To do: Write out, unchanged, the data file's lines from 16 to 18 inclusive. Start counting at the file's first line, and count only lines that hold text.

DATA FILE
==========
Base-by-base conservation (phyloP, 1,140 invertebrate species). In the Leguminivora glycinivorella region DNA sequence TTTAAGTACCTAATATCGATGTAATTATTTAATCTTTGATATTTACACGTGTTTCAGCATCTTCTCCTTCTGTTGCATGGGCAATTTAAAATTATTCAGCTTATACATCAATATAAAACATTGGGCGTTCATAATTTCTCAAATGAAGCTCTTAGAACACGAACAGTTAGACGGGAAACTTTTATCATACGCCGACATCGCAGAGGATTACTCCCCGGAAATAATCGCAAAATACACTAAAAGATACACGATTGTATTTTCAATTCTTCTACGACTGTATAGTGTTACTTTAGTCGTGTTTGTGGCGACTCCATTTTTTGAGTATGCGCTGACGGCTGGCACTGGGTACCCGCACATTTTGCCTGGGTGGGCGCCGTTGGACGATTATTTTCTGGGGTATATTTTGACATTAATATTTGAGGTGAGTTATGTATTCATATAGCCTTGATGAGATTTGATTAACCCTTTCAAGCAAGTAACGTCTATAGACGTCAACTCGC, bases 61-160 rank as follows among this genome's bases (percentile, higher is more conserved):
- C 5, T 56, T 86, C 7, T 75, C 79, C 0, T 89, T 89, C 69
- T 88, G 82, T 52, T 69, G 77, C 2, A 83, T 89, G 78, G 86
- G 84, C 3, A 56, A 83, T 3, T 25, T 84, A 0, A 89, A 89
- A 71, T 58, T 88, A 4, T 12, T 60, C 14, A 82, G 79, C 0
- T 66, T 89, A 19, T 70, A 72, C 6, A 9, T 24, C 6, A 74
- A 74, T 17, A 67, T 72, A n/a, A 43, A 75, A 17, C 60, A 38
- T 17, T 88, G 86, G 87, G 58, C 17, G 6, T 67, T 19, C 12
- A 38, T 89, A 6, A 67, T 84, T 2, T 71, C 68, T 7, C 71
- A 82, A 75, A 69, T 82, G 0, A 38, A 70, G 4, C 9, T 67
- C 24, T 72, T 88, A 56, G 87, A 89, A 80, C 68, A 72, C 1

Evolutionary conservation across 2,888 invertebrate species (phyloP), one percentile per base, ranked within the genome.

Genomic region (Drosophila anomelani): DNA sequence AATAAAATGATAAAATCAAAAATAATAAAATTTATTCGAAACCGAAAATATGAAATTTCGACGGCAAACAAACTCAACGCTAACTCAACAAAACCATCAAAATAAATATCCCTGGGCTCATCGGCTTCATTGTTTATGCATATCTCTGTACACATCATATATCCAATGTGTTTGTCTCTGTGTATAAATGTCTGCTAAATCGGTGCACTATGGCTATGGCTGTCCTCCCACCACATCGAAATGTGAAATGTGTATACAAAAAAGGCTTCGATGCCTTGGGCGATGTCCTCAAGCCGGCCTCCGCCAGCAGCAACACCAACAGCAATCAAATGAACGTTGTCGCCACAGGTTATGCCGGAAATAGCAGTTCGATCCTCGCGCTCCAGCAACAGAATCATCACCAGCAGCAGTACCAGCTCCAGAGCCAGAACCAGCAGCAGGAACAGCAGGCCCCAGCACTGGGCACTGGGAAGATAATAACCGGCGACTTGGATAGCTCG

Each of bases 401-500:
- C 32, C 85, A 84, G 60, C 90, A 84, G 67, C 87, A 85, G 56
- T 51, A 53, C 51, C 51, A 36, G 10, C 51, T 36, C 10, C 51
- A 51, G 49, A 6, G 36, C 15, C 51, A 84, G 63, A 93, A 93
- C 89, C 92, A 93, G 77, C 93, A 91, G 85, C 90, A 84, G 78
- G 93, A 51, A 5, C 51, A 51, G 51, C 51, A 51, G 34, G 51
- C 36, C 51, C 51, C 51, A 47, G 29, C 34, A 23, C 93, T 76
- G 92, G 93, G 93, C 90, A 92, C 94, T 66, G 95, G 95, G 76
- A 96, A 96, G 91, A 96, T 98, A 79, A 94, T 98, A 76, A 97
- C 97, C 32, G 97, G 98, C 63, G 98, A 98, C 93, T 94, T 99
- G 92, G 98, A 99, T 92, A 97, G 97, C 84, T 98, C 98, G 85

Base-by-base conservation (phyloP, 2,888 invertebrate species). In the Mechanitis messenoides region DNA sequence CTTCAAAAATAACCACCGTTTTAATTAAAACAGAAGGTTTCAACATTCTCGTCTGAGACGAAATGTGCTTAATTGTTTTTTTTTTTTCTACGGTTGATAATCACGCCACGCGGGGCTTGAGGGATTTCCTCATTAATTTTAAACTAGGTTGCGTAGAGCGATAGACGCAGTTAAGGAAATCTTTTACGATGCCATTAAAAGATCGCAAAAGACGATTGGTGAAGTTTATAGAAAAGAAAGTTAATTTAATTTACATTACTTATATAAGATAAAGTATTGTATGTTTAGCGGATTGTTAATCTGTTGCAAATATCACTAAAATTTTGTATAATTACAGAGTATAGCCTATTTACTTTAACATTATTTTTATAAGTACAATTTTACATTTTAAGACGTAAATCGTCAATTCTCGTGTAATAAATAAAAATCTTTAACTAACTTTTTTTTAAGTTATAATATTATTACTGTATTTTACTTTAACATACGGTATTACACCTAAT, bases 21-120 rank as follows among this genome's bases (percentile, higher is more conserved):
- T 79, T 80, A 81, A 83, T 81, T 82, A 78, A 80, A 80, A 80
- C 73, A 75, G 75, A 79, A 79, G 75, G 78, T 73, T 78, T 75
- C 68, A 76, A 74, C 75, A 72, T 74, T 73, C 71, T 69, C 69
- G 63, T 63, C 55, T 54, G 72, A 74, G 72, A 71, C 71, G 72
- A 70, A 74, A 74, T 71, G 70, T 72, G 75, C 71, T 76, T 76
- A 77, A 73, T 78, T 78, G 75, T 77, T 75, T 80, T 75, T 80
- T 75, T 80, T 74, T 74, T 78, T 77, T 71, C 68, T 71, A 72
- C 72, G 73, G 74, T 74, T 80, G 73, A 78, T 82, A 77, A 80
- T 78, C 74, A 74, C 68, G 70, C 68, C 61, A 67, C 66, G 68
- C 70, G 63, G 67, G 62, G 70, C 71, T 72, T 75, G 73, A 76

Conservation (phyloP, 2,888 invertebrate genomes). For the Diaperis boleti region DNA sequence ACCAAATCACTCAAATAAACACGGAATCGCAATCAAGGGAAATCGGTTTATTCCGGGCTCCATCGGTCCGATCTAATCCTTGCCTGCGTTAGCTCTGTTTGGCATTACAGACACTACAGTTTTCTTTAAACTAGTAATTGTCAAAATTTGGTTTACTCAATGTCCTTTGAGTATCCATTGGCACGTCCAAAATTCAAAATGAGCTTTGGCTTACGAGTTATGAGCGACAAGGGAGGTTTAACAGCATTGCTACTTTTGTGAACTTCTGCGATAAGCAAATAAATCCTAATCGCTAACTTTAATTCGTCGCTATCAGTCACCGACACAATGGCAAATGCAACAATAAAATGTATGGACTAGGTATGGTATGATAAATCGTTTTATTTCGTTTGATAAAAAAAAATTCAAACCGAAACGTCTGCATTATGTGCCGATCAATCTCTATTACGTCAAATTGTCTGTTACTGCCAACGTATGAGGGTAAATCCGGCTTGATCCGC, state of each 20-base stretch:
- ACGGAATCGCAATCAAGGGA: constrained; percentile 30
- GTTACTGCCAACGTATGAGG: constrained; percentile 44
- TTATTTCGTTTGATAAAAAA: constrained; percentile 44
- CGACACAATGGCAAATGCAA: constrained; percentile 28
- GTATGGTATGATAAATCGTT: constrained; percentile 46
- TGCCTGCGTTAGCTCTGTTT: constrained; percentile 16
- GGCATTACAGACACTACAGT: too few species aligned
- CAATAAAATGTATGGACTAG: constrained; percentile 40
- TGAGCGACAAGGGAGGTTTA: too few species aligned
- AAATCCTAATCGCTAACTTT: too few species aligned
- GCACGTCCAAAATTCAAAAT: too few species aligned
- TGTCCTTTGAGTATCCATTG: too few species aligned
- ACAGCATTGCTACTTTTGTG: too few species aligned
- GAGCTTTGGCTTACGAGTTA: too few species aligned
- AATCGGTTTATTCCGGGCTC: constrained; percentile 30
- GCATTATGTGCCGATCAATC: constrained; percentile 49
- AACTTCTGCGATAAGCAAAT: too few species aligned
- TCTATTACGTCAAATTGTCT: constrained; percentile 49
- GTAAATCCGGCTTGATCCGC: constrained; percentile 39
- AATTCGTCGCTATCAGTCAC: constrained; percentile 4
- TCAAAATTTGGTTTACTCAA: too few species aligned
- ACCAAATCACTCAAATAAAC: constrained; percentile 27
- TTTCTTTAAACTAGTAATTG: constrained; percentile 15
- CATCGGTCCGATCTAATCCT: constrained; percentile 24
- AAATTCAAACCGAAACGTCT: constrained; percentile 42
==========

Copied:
- T 51, A 53, C 51, C 51, A 36, G 10, C 51, T 36, C 10, C 51
- A 51, G 49, A 6, G 36, C 15, C 51, A 84, G 63, A 93, A 93
- C 89, C 92, A 93, G 77, C 93, A 91, G 85, C 90, A 84, G 78